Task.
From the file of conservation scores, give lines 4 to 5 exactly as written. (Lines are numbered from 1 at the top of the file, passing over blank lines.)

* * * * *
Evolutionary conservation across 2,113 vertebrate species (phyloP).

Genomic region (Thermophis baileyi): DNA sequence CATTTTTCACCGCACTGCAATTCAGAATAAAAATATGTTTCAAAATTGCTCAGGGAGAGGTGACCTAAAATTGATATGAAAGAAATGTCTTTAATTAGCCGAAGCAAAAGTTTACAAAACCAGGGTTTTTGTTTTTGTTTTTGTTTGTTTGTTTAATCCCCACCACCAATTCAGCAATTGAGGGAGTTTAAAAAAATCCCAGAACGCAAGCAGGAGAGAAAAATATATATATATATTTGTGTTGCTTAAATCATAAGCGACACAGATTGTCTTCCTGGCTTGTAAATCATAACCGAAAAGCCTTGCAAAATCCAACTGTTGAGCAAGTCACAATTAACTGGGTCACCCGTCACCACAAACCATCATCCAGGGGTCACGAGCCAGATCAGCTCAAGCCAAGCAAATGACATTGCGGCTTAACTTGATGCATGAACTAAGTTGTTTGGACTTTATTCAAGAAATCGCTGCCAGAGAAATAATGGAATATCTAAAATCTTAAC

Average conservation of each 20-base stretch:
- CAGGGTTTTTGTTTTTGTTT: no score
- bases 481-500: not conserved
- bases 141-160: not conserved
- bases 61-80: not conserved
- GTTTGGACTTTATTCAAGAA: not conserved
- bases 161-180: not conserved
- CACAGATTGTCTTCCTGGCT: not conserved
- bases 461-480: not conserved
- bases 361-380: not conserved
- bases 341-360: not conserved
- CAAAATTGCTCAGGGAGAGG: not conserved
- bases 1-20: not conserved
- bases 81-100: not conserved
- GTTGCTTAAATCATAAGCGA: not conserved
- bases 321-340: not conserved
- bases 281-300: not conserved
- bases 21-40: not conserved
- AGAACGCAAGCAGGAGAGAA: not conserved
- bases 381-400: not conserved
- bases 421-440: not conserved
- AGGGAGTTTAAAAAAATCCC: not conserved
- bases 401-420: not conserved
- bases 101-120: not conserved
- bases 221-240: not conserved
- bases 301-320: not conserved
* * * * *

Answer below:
- CAGGGTTTTTGTTTTTGTTT: no score
- bases 481-500: not conserved